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Choosing a Whole House Generator

Whole House Generators will keep your home’s appliances running even during a power outage. A standby, backup or emergency generator can be installed outdoors to power freezers, refrigerators, lights and even medical equipment. A generator takes over as soon as conventional power is interrupted; to aid you in your choice, this guide offers information on the different types of whole house generators on the market.

Manual or Automatic Switch

There are two types of start-up switches on whole house generators. An automatic switch will turn your generator on automatically; its main advantage is that you won’t need to be home in order to turn on the unit. If you’re a frequent traveler, or you live in an area that has frequent power outages, an automatic generator might be right for you. Automatic switches come in three sizes: 50, 100 and 200 amps. Talk to an electrician in order to determine which size meets your needs; it will cost at least $500 to install an automatic switch, according to Consumer Reports. Manual switches require that you be home in order to turn the on the unit. They’re less expensive, but also less common.

Choosing a Whole House Generator

To choose the right generator for your home, consider the appliances you’ll need to operate during an outage, and the amount of energy they use:

Freezer

Refrigerator

Lighting

Medical equipment (if applicable)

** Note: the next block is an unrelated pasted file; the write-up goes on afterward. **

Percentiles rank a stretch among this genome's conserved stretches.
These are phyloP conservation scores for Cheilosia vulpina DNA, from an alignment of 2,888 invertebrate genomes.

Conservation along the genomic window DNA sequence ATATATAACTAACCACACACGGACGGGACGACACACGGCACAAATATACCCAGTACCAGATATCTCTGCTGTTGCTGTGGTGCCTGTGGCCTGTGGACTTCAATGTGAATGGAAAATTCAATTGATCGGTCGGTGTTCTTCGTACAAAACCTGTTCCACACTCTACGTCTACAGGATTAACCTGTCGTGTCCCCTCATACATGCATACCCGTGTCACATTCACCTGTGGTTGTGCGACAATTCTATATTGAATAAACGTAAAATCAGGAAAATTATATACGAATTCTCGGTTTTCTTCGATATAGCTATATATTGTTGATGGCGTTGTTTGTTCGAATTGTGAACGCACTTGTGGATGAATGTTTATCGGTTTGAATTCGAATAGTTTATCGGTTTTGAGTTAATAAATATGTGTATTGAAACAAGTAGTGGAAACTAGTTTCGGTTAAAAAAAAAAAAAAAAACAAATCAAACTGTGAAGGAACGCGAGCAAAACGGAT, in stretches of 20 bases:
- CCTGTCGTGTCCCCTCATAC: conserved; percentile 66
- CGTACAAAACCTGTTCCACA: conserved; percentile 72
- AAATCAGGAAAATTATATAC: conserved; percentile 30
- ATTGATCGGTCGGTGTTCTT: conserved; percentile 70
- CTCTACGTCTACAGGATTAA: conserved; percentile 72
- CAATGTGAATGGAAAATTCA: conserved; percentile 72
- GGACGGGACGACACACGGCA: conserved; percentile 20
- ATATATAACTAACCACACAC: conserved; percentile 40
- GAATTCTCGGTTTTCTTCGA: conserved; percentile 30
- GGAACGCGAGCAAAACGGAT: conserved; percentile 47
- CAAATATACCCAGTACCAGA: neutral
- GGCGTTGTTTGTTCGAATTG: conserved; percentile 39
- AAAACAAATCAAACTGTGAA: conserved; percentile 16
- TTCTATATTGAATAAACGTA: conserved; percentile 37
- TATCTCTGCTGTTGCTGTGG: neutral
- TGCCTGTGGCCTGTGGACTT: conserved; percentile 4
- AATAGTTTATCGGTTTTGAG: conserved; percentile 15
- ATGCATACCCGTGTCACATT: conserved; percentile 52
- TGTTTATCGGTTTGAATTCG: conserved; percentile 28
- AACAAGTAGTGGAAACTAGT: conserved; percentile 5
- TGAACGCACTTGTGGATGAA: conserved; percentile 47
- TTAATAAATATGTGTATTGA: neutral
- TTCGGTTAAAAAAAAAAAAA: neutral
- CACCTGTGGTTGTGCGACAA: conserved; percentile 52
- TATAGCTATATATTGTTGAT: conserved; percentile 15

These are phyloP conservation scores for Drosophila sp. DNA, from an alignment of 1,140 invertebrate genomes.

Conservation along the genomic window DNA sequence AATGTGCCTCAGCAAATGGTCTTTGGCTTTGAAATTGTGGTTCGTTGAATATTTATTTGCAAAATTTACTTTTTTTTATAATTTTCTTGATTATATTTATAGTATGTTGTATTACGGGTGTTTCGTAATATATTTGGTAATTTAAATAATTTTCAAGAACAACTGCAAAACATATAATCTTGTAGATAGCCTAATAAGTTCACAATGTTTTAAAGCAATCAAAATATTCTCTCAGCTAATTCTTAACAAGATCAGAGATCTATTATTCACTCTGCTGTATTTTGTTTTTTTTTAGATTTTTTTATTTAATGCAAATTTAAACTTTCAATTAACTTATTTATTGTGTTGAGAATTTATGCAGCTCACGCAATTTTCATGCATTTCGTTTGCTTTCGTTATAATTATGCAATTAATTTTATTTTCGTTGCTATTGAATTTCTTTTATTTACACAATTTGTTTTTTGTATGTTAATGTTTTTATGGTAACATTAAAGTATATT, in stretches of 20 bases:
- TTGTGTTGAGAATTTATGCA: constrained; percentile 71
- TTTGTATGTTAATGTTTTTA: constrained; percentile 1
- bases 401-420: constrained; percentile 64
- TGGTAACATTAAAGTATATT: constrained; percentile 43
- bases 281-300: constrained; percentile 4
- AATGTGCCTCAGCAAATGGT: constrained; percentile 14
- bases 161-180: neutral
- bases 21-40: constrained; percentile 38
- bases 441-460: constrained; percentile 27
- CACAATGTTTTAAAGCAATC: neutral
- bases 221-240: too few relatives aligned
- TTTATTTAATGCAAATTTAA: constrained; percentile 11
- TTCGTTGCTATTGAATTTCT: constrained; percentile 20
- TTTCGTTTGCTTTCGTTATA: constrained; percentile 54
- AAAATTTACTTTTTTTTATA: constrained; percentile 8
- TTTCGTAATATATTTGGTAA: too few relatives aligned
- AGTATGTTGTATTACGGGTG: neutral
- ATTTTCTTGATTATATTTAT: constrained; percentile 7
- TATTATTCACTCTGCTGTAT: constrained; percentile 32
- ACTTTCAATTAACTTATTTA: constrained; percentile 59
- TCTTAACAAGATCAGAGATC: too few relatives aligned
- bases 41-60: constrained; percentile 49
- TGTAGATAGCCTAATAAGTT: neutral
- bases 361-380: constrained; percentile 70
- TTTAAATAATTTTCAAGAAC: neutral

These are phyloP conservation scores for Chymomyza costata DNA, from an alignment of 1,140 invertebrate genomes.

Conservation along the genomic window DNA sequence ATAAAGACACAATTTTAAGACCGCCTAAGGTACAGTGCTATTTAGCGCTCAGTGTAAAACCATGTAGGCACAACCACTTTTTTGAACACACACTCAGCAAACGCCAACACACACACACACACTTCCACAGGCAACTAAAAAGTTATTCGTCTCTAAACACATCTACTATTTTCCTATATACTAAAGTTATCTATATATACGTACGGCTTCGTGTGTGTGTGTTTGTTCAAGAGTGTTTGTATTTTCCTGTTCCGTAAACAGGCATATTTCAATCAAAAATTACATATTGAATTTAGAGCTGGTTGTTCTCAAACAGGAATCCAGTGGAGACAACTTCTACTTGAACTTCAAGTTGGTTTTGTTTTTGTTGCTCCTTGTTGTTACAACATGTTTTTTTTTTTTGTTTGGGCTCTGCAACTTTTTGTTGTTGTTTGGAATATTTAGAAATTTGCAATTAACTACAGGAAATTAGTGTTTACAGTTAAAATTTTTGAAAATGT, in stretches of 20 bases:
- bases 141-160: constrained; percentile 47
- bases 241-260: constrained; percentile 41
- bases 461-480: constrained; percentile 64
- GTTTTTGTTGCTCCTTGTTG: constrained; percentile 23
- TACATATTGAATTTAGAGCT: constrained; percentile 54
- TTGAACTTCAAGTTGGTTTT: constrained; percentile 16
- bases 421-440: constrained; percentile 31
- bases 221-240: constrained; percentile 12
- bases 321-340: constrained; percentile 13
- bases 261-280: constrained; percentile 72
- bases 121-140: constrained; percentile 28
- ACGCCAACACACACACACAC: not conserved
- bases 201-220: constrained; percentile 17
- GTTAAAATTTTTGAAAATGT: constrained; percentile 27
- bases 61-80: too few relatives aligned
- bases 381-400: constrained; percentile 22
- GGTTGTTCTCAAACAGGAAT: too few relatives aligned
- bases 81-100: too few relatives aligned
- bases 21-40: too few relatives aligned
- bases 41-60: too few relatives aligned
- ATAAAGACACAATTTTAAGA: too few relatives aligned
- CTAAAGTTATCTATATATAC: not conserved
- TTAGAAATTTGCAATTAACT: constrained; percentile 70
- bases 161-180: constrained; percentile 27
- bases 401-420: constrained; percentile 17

Well pump

Basement pump

Septic tank

Home electronics

Computers/printers/routers/modems

Phones

Kitchen appliances

AC units

Garage openers

Washer/dryer

Your decision will be largely based on whether you want to power your whole home, or just to a few necessary items. Manufacturers such as Kohler, Briggs & Stratton, Gillette and Generac make units which power limited appliances, or everything in your home.

Liquid- vs. Air-cooled

When choosing Whole House Generators Southold NY, the rule of thumb is: the more power, the more complex the generator. Air-cooled generators only offer up about 20Kw of power, which is enough for most homes. For bigger homes, a pricier, liquid-cooled unit may be needed; most of these generate at least 150Kw of energy.

By carefully considering your options and the amount of equipment you’ll need in the event of a power outage, you’ll be ready to buy the right whole house generator. If you’re still in doubt, contact an electrical contractor in your area.

  

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